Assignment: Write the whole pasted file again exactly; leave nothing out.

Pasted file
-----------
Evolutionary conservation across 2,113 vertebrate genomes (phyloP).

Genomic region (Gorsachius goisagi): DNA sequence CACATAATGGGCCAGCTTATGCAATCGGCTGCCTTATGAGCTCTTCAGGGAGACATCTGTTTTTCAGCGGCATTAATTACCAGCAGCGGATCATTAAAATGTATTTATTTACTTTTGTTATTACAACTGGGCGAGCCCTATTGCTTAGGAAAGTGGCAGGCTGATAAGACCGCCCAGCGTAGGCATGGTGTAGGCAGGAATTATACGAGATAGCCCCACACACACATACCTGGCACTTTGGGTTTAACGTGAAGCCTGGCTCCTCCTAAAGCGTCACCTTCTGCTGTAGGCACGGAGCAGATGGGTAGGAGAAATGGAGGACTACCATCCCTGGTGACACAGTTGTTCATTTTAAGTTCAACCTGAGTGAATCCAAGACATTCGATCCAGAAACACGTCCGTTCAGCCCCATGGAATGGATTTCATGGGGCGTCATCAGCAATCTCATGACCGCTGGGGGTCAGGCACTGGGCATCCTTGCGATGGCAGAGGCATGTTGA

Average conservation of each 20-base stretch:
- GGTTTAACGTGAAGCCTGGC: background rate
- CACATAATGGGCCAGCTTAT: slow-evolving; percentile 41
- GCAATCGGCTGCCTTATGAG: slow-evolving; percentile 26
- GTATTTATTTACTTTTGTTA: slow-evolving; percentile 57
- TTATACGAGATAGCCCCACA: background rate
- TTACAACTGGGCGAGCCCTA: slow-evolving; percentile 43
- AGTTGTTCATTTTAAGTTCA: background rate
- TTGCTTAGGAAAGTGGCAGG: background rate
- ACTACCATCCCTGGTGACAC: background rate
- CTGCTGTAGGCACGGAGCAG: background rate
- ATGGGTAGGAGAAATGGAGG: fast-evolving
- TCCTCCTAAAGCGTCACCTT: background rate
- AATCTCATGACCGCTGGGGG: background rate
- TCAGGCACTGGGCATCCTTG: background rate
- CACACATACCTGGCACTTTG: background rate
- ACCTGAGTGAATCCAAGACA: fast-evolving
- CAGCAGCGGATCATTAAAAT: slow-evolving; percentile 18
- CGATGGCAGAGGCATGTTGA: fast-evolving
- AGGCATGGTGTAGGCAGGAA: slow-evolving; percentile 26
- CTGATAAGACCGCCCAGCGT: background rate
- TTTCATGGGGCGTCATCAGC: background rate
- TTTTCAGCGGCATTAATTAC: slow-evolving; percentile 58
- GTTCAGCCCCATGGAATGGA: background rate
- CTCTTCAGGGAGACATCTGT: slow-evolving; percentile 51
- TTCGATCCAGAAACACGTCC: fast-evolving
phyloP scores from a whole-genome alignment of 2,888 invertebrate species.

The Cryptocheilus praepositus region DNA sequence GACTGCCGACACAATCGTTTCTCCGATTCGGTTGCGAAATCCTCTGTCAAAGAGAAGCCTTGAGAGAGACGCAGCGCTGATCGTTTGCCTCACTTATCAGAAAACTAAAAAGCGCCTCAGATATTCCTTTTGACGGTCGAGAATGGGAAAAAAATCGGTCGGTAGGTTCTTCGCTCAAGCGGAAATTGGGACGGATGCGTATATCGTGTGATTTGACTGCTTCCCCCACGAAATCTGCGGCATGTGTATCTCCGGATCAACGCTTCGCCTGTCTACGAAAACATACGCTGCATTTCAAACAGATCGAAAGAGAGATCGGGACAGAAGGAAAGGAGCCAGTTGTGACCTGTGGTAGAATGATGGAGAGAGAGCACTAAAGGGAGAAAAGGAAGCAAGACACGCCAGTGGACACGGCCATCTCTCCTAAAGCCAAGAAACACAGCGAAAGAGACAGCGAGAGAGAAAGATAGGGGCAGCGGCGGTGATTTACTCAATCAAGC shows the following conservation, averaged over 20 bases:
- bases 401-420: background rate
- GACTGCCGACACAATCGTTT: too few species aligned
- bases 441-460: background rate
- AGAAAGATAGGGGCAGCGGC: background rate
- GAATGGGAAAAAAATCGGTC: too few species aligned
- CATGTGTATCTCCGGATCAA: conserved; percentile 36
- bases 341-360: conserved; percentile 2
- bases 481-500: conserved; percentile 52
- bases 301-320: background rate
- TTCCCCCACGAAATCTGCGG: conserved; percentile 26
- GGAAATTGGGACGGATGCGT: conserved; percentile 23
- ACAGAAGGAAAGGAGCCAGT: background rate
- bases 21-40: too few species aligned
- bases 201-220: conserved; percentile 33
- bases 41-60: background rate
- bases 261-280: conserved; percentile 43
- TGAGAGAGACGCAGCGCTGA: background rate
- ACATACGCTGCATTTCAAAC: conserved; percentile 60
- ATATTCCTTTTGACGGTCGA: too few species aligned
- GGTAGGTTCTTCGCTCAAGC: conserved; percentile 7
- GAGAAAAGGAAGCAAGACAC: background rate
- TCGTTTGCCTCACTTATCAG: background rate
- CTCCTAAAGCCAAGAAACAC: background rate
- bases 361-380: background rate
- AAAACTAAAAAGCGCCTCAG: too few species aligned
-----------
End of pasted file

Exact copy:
Evolutionary conservation across 2,113 vertebrate genomes (phyloP).

Genomic region (Gorsachius goisagi): DNA sequence CACATAATGGGCCAGCTTATGCAATCGGCTGCCTTATGAGCTCTTCAGGGAGACATCTGTTTTTCAGCGGCATTAATTACCAGCAGCGGATCATTAAAATGTATTTATTTACTTTTGTTATTACAACTGGGCGAGCCCTATTGCTTAGGAAAGTGGCAGGCTGATAAGACCGCCCAGCGTAGGCATGGTGTAGGCAGGAATTATACGAGATAGCCCCACACACACATACCTGGCACTTTGGGTTTAACGTGAAGCCTGGCTCCTCCTAAAGCGTCACCTTCTGCTGTAGGCACGGAGCAGATGGGTAGGAGAAATGGAGGACTACCATCCCTGGTGACACAGTTGTTCATTTTAAGTTCAACCTGAGTGAATCCAAGACATTCGATCCAGAAACACGTCCGTTCAGCCCCATGGAATGGATTTCATGGGGCGTCATCAGCAATCTCATGACCGCTGGGGGTCAGGCACTGGGCATCCTTGCGATGGCAGAGGCATGTTGA

Average conservation of each 20-base stretch:
- GGTTTAACGTGAAGCCTGGC: background rate
- CACATAATGGGCCAGCTTAT: slow-evolving; percentile 41
- GCAATCGGCTGCCTTATGAG: slow-evolving; percentile 26
- GTATTTATTTACTTTTGTTA: slow-evolving; percentile 57
- TTATACGAGATAGCCCCACA: background rate
- TTACAACTGGGCGAGCCCTA: slow-evolving; percentile 43
- AGTTGTTCATTTTAAGTTCA: background rate
- TTGCTTAGGAAAGTGGCAGG: background rate
- ACTACCATCCCTGGTGACAC: background rate
- CTGCTGTAGGCACGGAGCAG: background rate
- ATGGGTAGGAGAAATGGAGG: fast-evolving
- TCCTCCTAAAGCGTCACCTT: background rate
- AATCTCATGACCGCTGGGGG: background rate
- TCAGGCACTGGGCATCCTTG: background rate
- CACACATACCTGGCACTTTG: background rate
- ACCTGAGTGAATCCAAGACA: fast-evolving
- CAGCAGCGGATCATTAAAAT: slow-evolving; percentile 18
- CGATGGCAGAGGCATGTTGA: fast-evolving
- AGGCATGGTGTAGGCAGGAA: slow-evolving; percentile 26
- CTGATAAGACCGCCCAGCGT: background rate
- TTTCATGGGGCGTCATCAGC: background rate
- TTTTCAGCGGCATTAATTAC: slow-evolving; percentile 58
- GTTCAGCCCCATGGAATGGA: background rate
- CTCTTCAGGGAGACATCTGT: slow-evolving; percentile 51
- TTCGATCCAGAAACACGTCC: fast-evolving
phyloP scores from a whole-genome alignment of 2,888 invertebrate species.

The Cryptocheilus praepositus region DNA sequence GACTGCCGACACAATCGTTTCTCCGATTCGGTTGCGAAATCCTCTGTCAAAGAGAAGCCTTGAGAGAGACGCAGCGCTGATCGTTTGCCTCACTTATCAGAAAACTAAAAAGCGCCTCAGATATTCCTTTTGACGGTCGAGAATGGGAAAAAAATCGGTCGGTAGGTTCTTCGCTCAAGCGGAAATTGGGACGGATGCGTATATCGTGTGATTTGACTGCTTCCCCCACGAAATCTGCGGCATGTGTATCTCCGGATCAACGCTTCGCCTGTCTACGAAAACATACGCTGCATTTCAAACAGATCGAAAGAGAGATCGGGACAGAAGGAAAGGAGCCAGTTGTGACCTGTGGTAGAATGATGGAGAGAGAGCACTAAAGGGAGAAAAGGAAGCAAGACACGCCAGTGGACACGGCCATCTCTCCTAAAGCCAAGAAACACAGCGAAAGAGACAGCGAGAGAGAAAGATAGGGGCAGCGGCGGTGATTTACTCAATCAAGC shows the following conservation, averaged over 20 bases:
- bases 401-420: background rate
- GACTGCCGACACAATCGTTT: too few species aligned
- bases 441-460: background rate
- AGAAAGATAGGGGCAGCGGC: background rate
- GAATGGGAAAAAAATCGGTC: too few species aligned
- CATGTGTATCTCCGGATCAA: conserved; percentile 36
- bases 341-360: conserved; percentile 2
- bases 481-500: conserved; percentile 52
- bases 301-320: background rate
- TTCCCCCACGAAATCTGCGG: conserved; percentile 26
- GGAAATTGGGACGGATGCGT: conserved; percentile 23
- ACAGAAGGAAAGGAGCCAGT: background rate
- bases 21-40: too few species aligned
- bases 201-220: conserved; percentile 33
- bases 41-60: background rate
- bases 261-280: conserved; percentile 43
- TGAGAGAGACGCAGCGCTGA: background rate
- ACATACGCTGCATTTCAAAC: conserved; percentile 60
- ATATTCCTTTTGACGGTCGA: too few species aligned
- GGTAGGTTCTTCGCTCAAGC: conserved; percentile 7
- GAGAAAAGGAAGCAAGACAC: background rate
- TCGTTTGCCTCACTTATCAG: background rate
- CTCCTAAAGCCAAGAAACAC: background rate
- bases 361-380: background rate
- AAAACTAAAAAGCGCCTCAG: too few species aligned